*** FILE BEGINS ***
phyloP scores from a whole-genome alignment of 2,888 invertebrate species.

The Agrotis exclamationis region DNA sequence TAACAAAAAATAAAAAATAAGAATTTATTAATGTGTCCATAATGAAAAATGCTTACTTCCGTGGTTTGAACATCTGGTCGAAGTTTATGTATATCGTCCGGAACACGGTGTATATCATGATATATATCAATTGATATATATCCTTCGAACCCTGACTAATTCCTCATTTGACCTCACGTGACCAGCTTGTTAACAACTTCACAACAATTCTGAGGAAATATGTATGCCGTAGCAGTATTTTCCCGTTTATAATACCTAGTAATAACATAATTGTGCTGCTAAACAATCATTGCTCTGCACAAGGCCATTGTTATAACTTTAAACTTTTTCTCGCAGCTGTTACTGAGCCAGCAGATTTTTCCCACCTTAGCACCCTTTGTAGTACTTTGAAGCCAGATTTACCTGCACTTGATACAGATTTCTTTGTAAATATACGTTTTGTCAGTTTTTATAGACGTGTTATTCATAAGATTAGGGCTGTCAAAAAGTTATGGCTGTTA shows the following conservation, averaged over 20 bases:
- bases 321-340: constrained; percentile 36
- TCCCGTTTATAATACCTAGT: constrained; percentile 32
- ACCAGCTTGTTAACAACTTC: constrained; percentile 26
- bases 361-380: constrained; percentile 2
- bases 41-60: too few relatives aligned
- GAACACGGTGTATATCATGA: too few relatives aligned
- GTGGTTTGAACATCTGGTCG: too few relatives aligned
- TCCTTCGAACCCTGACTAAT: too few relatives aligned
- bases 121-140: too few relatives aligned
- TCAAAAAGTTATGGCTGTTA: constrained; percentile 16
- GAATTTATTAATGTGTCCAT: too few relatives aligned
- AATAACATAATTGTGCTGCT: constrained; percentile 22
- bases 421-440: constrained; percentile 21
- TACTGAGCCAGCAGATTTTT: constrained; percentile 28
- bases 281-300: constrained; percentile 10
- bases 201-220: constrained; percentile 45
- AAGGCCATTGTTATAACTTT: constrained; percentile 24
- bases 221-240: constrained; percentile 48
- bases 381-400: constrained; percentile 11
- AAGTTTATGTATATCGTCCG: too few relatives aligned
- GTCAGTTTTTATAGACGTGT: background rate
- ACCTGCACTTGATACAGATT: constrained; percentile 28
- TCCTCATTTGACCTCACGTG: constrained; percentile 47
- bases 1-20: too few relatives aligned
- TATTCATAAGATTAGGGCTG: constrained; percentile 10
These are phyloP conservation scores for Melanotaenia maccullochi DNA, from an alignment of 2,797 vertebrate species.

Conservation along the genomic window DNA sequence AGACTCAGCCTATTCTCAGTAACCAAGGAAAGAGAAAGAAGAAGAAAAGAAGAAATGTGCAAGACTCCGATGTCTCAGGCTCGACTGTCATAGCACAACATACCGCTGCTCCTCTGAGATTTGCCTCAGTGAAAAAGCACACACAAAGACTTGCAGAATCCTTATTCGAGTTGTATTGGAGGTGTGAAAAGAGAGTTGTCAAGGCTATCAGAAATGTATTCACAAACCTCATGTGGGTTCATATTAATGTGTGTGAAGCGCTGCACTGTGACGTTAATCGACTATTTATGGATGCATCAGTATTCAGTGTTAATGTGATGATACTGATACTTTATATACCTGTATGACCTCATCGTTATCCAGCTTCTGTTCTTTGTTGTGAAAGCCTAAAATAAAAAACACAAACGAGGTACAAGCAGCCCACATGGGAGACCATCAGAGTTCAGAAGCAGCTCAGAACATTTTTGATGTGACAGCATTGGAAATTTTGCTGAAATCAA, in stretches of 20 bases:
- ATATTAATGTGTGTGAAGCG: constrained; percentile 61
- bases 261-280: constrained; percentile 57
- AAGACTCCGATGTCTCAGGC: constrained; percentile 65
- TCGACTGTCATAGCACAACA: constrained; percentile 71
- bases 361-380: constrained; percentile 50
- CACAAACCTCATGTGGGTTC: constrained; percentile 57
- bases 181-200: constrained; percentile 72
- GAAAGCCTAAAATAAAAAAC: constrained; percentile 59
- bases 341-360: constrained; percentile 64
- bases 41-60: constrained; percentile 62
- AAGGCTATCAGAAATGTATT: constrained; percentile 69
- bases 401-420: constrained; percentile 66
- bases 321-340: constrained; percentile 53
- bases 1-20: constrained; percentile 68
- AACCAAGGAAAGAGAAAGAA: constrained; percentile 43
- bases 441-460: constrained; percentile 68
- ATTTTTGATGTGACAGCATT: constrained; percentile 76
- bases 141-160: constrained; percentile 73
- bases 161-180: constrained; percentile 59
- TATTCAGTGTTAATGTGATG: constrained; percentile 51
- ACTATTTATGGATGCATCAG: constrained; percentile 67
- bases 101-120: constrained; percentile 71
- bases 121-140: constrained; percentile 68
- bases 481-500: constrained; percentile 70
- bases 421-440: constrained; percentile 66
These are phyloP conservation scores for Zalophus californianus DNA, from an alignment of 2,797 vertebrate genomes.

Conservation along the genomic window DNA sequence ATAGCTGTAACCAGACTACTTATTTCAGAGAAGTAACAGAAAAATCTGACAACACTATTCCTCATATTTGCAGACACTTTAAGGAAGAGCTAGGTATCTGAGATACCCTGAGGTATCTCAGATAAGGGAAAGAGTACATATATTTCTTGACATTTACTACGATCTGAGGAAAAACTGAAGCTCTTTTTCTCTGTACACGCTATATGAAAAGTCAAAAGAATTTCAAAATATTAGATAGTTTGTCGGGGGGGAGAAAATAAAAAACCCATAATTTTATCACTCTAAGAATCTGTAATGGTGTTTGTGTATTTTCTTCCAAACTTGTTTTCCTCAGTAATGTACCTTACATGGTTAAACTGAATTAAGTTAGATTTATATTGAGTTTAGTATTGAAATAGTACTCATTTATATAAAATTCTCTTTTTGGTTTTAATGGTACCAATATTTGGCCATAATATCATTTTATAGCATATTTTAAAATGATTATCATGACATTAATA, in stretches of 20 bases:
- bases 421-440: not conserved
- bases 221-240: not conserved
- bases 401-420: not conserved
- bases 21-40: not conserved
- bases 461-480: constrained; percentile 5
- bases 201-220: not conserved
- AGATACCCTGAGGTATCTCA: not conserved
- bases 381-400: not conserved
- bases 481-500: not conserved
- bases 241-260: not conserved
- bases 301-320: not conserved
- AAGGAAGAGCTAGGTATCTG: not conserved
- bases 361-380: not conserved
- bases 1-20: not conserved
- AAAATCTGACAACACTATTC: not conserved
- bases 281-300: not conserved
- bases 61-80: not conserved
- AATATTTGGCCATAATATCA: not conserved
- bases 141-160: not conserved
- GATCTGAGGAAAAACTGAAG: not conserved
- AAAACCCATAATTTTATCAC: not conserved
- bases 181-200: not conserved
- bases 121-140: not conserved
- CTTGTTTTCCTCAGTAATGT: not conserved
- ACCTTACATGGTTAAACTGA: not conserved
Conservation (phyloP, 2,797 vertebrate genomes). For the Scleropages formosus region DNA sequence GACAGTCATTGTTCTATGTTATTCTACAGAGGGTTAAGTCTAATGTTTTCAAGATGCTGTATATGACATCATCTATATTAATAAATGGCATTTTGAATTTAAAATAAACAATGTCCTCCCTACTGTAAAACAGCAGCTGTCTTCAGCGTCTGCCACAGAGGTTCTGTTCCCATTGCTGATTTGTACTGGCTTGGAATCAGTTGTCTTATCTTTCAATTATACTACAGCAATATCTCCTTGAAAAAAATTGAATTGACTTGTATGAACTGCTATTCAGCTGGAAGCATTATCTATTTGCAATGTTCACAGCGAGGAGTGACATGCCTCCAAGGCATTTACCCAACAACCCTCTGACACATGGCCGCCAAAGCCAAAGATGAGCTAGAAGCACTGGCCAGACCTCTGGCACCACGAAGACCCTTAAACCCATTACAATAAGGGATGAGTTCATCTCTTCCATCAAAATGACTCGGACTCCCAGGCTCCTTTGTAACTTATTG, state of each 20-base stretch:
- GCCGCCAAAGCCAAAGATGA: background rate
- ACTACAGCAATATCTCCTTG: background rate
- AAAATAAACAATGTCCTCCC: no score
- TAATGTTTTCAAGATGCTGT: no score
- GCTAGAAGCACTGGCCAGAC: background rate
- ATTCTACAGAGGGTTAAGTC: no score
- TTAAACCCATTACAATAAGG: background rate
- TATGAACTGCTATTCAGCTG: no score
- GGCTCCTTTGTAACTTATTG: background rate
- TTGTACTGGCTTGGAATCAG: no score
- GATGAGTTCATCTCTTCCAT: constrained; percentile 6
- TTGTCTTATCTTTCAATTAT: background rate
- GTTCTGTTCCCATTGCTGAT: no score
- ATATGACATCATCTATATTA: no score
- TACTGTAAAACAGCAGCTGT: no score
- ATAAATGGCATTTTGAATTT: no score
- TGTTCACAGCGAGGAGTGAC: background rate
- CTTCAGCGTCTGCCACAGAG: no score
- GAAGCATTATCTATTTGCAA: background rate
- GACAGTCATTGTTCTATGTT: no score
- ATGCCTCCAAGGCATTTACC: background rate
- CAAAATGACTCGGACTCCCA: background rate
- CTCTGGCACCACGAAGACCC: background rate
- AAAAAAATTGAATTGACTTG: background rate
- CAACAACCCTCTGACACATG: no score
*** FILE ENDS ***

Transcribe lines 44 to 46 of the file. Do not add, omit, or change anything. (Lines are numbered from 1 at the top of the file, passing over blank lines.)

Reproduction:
- AACCAAGGAAAGAGAAAGAA: constrained; percentile 43
- bases 441-460: constrained; percentile 68
- ATTTTTGATGTGACAGCATT: constrained; percentile 76